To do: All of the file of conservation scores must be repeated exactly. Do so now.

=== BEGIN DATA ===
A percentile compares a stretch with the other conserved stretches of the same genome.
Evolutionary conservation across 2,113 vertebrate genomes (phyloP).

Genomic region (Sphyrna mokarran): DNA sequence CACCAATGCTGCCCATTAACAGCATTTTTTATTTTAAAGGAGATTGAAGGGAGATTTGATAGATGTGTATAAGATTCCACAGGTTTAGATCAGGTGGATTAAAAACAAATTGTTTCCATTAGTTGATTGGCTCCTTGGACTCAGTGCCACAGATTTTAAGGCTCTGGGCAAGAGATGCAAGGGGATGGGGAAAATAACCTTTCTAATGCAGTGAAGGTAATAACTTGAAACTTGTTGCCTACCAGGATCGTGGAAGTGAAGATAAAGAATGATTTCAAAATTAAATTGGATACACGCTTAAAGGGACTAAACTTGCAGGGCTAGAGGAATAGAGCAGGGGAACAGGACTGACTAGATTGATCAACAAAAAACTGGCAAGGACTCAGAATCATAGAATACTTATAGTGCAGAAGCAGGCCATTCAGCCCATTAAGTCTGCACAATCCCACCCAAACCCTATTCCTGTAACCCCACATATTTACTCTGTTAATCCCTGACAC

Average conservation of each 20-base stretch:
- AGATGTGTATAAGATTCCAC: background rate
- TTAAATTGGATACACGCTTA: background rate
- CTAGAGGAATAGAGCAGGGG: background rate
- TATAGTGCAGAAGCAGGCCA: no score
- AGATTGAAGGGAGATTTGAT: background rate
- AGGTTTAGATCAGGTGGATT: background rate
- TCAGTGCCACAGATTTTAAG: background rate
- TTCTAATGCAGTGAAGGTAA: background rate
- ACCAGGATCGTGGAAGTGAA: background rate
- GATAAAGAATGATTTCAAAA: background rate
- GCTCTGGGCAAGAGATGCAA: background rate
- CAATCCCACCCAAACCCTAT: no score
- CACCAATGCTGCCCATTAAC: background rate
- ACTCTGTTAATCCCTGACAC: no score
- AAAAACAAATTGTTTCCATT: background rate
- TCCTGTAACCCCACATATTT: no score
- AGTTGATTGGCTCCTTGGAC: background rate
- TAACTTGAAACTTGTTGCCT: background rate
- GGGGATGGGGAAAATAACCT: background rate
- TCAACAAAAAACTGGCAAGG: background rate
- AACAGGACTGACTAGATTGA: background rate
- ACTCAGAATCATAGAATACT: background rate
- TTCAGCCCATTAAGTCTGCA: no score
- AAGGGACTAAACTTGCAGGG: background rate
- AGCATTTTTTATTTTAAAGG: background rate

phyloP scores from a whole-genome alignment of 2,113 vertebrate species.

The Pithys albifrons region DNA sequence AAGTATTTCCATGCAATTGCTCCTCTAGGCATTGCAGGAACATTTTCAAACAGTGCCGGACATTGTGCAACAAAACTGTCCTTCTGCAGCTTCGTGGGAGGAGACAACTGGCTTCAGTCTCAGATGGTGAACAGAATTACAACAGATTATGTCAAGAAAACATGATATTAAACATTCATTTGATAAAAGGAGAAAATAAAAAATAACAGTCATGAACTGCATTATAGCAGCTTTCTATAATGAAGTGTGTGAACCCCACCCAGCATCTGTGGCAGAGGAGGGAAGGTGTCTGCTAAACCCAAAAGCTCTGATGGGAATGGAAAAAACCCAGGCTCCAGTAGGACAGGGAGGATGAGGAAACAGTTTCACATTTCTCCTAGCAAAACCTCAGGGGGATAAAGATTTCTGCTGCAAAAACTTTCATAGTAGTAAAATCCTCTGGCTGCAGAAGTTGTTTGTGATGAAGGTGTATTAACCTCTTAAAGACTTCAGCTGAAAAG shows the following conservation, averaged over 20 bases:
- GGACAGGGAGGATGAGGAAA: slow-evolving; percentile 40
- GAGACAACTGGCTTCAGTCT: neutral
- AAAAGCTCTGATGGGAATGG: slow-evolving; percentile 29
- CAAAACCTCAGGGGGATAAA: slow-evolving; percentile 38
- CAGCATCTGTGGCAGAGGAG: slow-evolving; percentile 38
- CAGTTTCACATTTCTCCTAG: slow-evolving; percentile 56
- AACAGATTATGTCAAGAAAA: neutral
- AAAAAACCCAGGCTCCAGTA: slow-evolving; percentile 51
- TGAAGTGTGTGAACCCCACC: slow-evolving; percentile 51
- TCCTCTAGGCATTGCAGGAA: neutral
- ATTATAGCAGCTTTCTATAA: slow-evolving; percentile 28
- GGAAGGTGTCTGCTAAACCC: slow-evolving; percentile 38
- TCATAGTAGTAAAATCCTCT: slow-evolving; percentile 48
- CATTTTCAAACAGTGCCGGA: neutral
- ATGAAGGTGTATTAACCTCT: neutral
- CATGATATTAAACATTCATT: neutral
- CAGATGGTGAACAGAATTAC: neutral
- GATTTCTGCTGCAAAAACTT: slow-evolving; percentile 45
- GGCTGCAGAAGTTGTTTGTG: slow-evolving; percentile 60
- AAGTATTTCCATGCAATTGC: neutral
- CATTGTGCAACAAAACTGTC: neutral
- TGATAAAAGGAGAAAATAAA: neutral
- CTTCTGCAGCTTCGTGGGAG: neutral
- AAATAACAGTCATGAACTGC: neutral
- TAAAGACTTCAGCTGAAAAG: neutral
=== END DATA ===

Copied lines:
A percentile compares a stretch with the other conserved stretches of the same genome.
Evolutionary conservation across 2,113 vertebrate genomes (phyloP).

Genomic region (Sphyrna mokarran): DNA sequence CACCAATGCTGCCCATTAACAGCATTTTTTATTTTAAAGGAGATTGAAGGGAGATTTGATAGATGTGTATAAGATTCCACAGGTTTAGATCAGGTGGATTAAAAACAAATTGTTTCCATTAGTTGATTGGCTCCTTGGACTCAGTGCCACAGATTTTAAGGCTCTGGGCAAGAGATGCAAGGGGATGGGGAAAATAACCTTTCTAATGCAGTGAAGGTAATAACTTGAAACTTGTTGCCTACCAGGATCGTGGAAGTGAAGATAAAGAATGATTTCAAAATTAAATTGGATACACGCTTAAAGGGACTAAACTTGCAGGGCTAGAGGAATAGAGCAGGGGAACAGGACTGACTAGATTGATCAACAAAAAACTGGCAAGGACTCAGAATCATAGAATACTTATAGTGCAGAAGCAGGCCATTCAGCCCATTAAGTCTGCACAATCCCACCCAAACCCTATTCCTGTAACCCCACATATTTACTCTGTTAATCCCTGACAC

Average conservation of each 20-base stretch:
- AGATGTGTATAAGATTCCAC: background rate
- TTAAATTGGATACACGCTTA: background rate
- CTAGAGGAATAGAGCAGGGG: background rate
- TATAGTGCAGAAGCAGGCCA: no score
- AGATTGAAGGGAGATTTGAT: background rate
- AGGTTTAGATCAGGTGGATT: background rate
- TCAGTGCCACAGATTTTAAG: background rate
- TTCTAATGCAGTGAAGGTAA: background rate
- ACCAGGATCGTGGAAGTGAA: background rate
- GATAAAGAATGATTTCAAAA: background rate
- GCTCTGGGCAAGAGATGCAA: background rate
- CAATCCCACCCAAACCCTAT: no score
- CACCAATGCTGCCCATTAAC: background rate
- ACTCTGTTAATCCCTGACAC: no score
- AAAAACAAATTGTTTCCATT: background rate
- TCCTGTAACCCCACATATTT: no score
- AGTTGATTGGCTCCTTGGAC: background rate
- TAACTTGAAACTTGTTGCCT: background rate
- GGGGATGGGGAAAATAACCT: background rate
- TCAACAAAAAACTGGCAAGG: background rate
- AACAGGACTGACTAGATTGA: background rate
- ACTCAGAATCATAGAATACT: background rate
- TTCAGCCCATTAAGTCTGCA: no score
- AAGGGACTAAACTTGCAGGG: background rate
- AGCATTTTTTATTTTAAAGG: background rate

phyloP scores from a whole-genome alignment of 2,113 vertebrate species.

The Pithys albifrons region DNA sequence AAGTATTTCCATGCAATTGCTCCTCTAGGCATTGCAGGAACATTTTCAAACAGTGCCGGACATTGTGCAACAAAACTGTCCTTCTGCAGCTTCGTGGGAGGAGACAACTGGCTTCAGTCTCAGATGGTGAACAGAATTACAACAGATTATGTCAAGAAAACATGATATTAAACATTCATTTGATAAAAGGAGAAAATAAAAAATAACAGTCATGAACTGCATTATAGCAGCTTTCTATAATGAAGTGTGTGAACCCCACCCAGCATCTGTGGCAGAGGAGGGAAGGTGTCTGCTAAACCCAAAAGCTCTGATGGGAATGGAAAAAACCCAGGCTCCAGTAGGACAGGGAGGATGAGGAAACAGTTTCACATTTCTCCTAGCAAAACCTCAGGGGGATAAAGATTTCTGCTGCAAAAACTTTCATAGTAGTAAAATCCTCTGGCTGCAGAAGTTGTTTGTGATGAAGGTGTATTAACCTCTTAAAGACTTCAGCTGAAAAG shows the following conservation, averaged over 20 bases:
- GGACAGGGAGGATGAGGAAA: slow-evolving; percentile 40
- GAGACAACTGGCTTCAGTCT: neutral
- AAAAGCTCTGATGGGAATGG: slow-evolving; percentile 29
- CAAAACCTCAGGGGGATAAA: slow-evolving; percentile 38
- CAGCATCTGTGGCAGAGGAG: slow-evolving; percentile 38
- CAGTTTCACATTTCTCCTAG: slow-evolving; percentile 56
- AACAGATTATGTCAAGAAAA: neutral
- AAAAAACCCAGGCTCCAGTA: slow-evolving; percentile 51
- TGAAGTGTGTGAACCCCACC: slow-evolving; percentile 51
- TCCTCTAGGCATTGCAGGAA: neutral
- ATTATAGCAGCTTTCTATAA: slow-evolving; percentile 28
- GGAAGGTGTCTGCTAAACCC: slow-evolving; percentile 38
- TCATAGTAGTAAAATCCTCT: slow-evolving; percentile 48
- CATTTTCAAACAGTGCCGGA: neutral
- ATGAAGGTGTATTAACCTCT: neutral
- CATGATATTAAACATTCATT: neutral
- CAGATGGTGAACAGAATTAC: neutral
- GATTTCTGCTGCAAAAACTT: slow-evolving; percentile 45
- GGCTGCAGAAGTTGTTTGTG: slow-evolving; percentile 60
- AAGTATTTCCATGCAATTGC: neutral
- CATTGTGCAACAAAACTGTC: neutral
- TGATAAAAGGAGAAAATAAA: neutral
- CTTCTGCAGCTTCGTGGGAG: neutral
- AAATAACAGTCATGAACTGC: neutral
- TAAAGACTTCAGCTGAAAAG: neutral